JJ Bienaimé, BioMarin CEO (Via YouTube)

New da­ta show Bio­Mar­in's trou­bled he­mo­phil­ia gene ther­a­py con­tin­ues to fade, open­ing room for ri­vals

The ef­fects of Bio­Marin’s vaunt­ed gene ther­a­py for he­mo­phil­ia A are con­tin­u­ing to fade in the ear­li­est treat­ed pa­tients, re­new­ing ques­tions about the long-term prospects for a drug the com­pa­ny had billed as a one-time cure.

At the In­ter­na­tion­al So­ci­ety on Throm­bo­sis and Haemosta­sis meet­ing Wednes­day, Bio­Marin an­nounced that, af­ter five years, the first sev­en pa­tients treat­ed with the ther­a­py’s high dose ex­pressed a me­di­an of just 8.2% the amount of fac­tor VI­II that a healthy per­son would. That’s a small frac­tion of the 60.3% ex­pres­sion pa­tients saw one year af­ter re­ceiv­ing the ther­a­py, known as val­rox.

Bio­Marin high­light­ed — as they have be­fore — that de­spite the wan­ing lev­els of pro­tein, pa­tients were still large­ly symp­tom-free. The ther­a­py re­duced the an­nu­al­ized bleed­ing rate by 95% among six of the pa­tients, and even in year 5, six of the sev­en pa­tients had no bleed­ing events at all.

He­mo­phil­ia A pa­tients are miss­ing a func­tion­al copy Fac­tor VI­II, a clot­ting pro­tein es­sen­tial for stop­ping bleed­ing. But as with sick­le cell and many ge­net­ic dis­eases now be­ing tar­get­ed by gene ther­a­pies, re­searchers don’t ac­tu­al­ly have to get pa­tients to com­plete nor­mal ex­pres­sion in or­der to al­le­vi­ate symp­toms and al­low peo­ple to lead healthy lives; of­ten a frac­tion will do.

Pre­cise­ly how large a frac­tion, though, re­mains un­known, and Bio­Marin’s dwin­dling lev­els have raised flags with reg­u­la­tors. Last year, in a sur­prise move, the FDA re­ject­ed the com­pa­ny’s ap­pli­ca­tion for ap­proval, say­ing they would need to see more dura­bil­i­ty da­ta be­fore al­low­ing Bio­Marin to put the drug on the mar­ket.

Dura­bil­i­ty is a greater con­cern with mod­ern gene ther­a­pies than it is for oth­er med­i­cines. Pa­tients can on­ly be dosed once, giv­ing re­searchers on­ly a sin­gle shot to cure the dis­ease. And the com­pa­ny’s CEO JJ Bi­en­aimé has promised to price val­rox as if it were a cure: be­tween $2 mil­lion and $3 mil­lion per year.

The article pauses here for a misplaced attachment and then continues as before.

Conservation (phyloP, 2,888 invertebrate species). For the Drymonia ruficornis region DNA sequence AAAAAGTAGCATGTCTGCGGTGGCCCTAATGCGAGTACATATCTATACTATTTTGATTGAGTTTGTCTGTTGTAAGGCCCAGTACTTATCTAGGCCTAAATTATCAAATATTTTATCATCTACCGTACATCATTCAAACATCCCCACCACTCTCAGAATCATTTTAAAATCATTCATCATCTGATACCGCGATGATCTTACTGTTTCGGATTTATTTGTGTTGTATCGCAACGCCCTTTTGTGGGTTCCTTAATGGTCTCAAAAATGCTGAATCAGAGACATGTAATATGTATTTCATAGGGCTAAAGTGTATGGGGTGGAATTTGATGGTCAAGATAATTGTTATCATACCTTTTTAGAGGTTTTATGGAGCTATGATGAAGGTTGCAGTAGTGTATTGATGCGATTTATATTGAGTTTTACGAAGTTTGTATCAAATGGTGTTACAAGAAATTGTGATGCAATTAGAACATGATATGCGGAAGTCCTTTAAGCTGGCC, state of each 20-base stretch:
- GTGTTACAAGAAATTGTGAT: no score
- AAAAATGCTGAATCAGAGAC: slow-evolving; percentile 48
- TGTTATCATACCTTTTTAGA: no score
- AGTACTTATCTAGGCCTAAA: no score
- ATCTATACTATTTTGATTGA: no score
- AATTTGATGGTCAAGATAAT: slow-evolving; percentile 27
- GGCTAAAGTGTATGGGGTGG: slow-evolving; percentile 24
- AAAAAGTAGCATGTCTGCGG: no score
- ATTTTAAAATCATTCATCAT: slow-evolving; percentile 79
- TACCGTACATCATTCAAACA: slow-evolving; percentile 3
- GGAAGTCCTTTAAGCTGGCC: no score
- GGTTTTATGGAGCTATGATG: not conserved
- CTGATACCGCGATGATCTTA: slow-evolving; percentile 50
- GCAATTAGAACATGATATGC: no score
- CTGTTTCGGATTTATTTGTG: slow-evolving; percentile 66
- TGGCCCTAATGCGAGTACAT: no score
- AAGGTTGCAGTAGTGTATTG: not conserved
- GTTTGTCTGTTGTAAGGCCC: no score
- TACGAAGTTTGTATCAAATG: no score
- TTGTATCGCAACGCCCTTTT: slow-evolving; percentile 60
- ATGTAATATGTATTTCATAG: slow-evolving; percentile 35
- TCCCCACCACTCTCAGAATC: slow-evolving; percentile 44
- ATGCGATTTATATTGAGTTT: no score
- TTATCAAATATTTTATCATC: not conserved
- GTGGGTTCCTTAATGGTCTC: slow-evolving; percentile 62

The new da­ta, though, show that gene ex­pres­sion has steadi­ly de­clined year-to-year, un­der­scor­ing con­cerns that it could one day drop be­low lev­els that are ther­a­peu­ti­cal­ly rel­e­vant and keep pa­tients off of trans­fu­sions.

Those fears may not pre­vent Bio­Marin from ob­tain­ing ap­proval. The com­pa­ny ex­pects to have two-year da­ta from its Phase III tri­al in ear­ly 2022, at which point they would like­ly re­file with the FDA.

It could, how­ev­er, dras­ti­cal­ly di­min­ish the ther­a­py’s ben­e­fit for pa­tients and how much mon­ey Bio­Marin can make. With oth­er he­mo­phil­ia A gene ther­a­pies al­so near­ing ap­proval, pa­tients may wait for some­thing that looks clos­er to a one-time cure.

M&A: a crit­i­cal dri­ver for sus­tain­able top-line growth in health­care

2021 saw a record $600B in healthcare M&A activity. In 2022, there is an anticipated slowdown in activity, however, M&A prospects remain strong in the medium to long-term. What are future growth drivers for the healthcare sector? Where might we see innovations that drive M&A? RBC’s Andrew Callaway, Global Head, Healthcare Investment Banking discusses with Vito Sperduto, Global Co-Head, M&A.

15 LGBTQ lead­ers in bio­phar­ma; Paul Stof­fels’ Gala­pa­gos re­vamp; As­traZeneca catch­es up in AT­TR; and more

Welcome back to Endpoints Weekly, your review of the week’s top biopharma headlines. Want this in your inbox every Saturday morning? Current Endpoints readers can visit their reader profile to add Endpoints Weekly. New to Endpoints? Sign up here.

A return to in-person conferences also marks a return to on-the-ground reporting. My colleagues Beth Synder Bulik and Nicole DeFeudis were on-site at Cannes Lions, bringing live coverage of pharma’s presence at the ad festival — accompanied by photos from Clara Bui, our virtual producer, that bring you right to the scene. You can find a recap (and links to all the stories) below.

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David Loew (Ipsen)

Ipsen snags an ap­proved can­cer drug in $247M M&A deal as an­oth­er bat­tered biotech sells cheap

You can add Paris-based Ipsen to the list of discount buyers patrolling the penny stock pack for a cheap M&A deal.